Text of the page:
Picea glauca

I think I’ll forego the plants and mammals series I had planned, and instead share an occasional entry on the topic. Today’s photographs were taken near the same site as this photograph. I had returned to that area in early October to perhaps make similar photographs of the to-me intriguing palette of colours, but the leaves had not yet changed enough. While returning to the vehicle, I also decided to check an antler I noted the previous year in the nearby forest, and that’s when I stumbled upon this American red squirrel midden I had missed seeing before.

Despite frequenting a forest inhabited by American red squirrels when growing up, I don’t recall ever having encountered a squirrel midden before–if I had, certainly not one of this size. Constructed almost entirely of the cones and cone pieces of white spruce, this midden measured approximately 4m x 3m (13ft x 10ft), with a depth at the centre certainly exceeding 30cm (1ft.). It actually took me a minute or so to figure out the origin of this huge pile of cones (despite the obvious burrows), and I even recall looking up to see if the trees here were particularly laden with cones. Eventually, however, I was chided by the midden’s proprietor and the obvious was revealed to me.

As squirrels go, this one was relatively uninterested in scolding me for being nearby. Instead, it continued to gather more food for the winter. I had one opportunity to photograph the squirrel beside the midden, but it was too quick for me; the next chance to photograph the squirrel occurred a half-hour later, shared above with it showing off its cone-gathering skills.

Picea glauca, or white spruce, is native to northern North America, one of a only a few tree species native to every province and territory in Canada. Its range extends southwards into the northern USA (and is also found in Alaska). Other common names include Canadian spruce, skunk spruce, and cat spruce, the latter two names referring to the unpleasant odour often associated with the plants.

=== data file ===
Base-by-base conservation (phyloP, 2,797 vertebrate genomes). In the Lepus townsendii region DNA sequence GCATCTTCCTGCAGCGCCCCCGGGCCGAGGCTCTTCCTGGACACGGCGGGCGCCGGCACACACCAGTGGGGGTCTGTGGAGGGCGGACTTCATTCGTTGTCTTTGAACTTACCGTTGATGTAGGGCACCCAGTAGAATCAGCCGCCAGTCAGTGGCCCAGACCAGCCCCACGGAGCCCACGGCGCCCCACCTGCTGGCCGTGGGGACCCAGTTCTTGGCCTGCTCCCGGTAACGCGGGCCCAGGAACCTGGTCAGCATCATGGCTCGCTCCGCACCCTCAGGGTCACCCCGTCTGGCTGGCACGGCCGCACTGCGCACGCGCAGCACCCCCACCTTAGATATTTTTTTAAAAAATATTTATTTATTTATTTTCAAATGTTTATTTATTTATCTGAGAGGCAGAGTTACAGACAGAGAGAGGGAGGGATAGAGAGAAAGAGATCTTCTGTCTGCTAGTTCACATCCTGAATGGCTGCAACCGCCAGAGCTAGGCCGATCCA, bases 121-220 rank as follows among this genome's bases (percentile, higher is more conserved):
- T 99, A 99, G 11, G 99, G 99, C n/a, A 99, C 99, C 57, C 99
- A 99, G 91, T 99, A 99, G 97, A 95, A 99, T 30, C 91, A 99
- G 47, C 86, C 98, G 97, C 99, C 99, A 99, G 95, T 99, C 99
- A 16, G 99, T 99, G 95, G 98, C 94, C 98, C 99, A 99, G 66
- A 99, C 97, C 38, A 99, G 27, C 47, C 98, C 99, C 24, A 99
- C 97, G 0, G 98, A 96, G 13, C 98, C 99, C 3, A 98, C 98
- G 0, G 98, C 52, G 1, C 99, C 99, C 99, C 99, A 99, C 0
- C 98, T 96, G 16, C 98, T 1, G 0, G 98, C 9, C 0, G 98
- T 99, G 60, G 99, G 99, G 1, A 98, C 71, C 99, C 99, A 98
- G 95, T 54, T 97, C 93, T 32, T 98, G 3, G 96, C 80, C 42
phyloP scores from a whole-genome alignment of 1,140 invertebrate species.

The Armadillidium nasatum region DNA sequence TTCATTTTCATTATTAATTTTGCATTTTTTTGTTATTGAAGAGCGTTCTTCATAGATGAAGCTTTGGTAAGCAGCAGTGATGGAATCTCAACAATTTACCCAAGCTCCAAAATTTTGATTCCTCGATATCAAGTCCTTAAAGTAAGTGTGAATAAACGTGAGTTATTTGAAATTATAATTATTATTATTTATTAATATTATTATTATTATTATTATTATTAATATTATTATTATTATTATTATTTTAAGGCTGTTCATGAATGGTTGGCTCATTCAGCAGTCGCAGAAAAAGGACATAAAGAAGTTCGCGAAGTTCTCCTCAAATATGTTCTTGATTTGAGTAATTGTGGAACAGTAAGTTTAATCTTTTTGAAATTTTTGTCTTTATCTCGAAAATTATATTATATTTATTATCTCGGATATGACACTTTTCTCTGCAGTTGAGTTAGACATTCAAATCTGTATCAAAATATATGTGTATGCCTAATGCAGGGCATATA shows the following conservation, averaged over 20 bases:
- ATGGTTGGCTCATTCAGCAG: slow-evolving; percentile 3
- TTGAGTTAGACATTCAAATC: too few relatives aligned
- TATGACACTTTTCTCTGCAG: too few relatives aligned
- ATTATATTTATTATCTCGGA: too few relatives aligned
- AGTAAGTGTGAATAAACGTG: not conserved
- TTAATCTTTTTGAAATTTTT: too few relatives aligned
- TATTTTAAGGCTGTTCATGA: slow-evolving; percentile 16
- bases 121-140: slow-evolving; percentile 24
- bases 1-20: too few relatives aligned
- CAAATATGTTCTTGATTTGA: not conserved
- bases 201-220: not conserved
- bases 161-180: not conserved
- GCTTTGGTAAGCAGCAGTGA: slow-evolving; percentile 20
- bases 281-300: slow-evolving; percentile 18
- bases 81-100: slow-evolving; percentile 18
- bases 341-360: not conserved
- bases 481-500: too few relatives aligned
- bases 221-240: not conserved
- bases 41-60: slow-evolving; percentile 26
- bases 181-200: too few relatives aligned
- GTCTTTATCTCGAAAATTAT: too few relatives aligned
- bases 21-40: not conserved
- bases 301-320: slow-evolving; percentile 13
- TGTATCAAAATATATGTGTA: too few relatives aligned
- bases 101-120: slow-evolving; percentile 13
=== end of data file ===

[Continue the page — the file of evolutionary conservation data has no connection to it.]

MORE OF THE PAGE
Rodent middens, when they include a diversity of plant species, are helpful for palaeoecologists to understand the changes in plant communities over time. A recent article: Diaz, FP. et al., 2011. Rodent middens reveal episodic, long-distance plant colonizations across the hyperarid Atacama Desert over the last 34,000 years. Journal of Biogeography. doi: 10.1111/j.1365-2699.2011.02617.x .

And, using that as a segue from Jasper to the Atacama Desert, I also thought I’d share a link forwarded to me this weekend: (Nov. 15 edit: apparently the next link only works if you have a Google Account, but you can find the story online if you search for the article title) Desert in bloom: colors explode in Chile’s Atacama (additional photographs of the Atacama by Gerhard Hüdepohl).

Picea glauca
Picea glauca
Picea glauca

13 responses to “Picea glauca”

  1. Morris H. Brinkman

    Wanted to show a red tree-Squirrel, (my animal girl-friend, “Emily”) that was feeding me one of her stored peanuts from her underground storage bins. Here she is shoving an unshelled peanut directly into my mouth.
    Enjoy! 😉

  2. Christine Owens

    Wow! Good job catching that squirrel in such sharp focus. And thanks for the info on the “squirrel midden.” I had never heard of such a thing — now I can’t say that tomorrow! It reminds me of the pile of sunflower seed shells under our bird feeder in the back yard.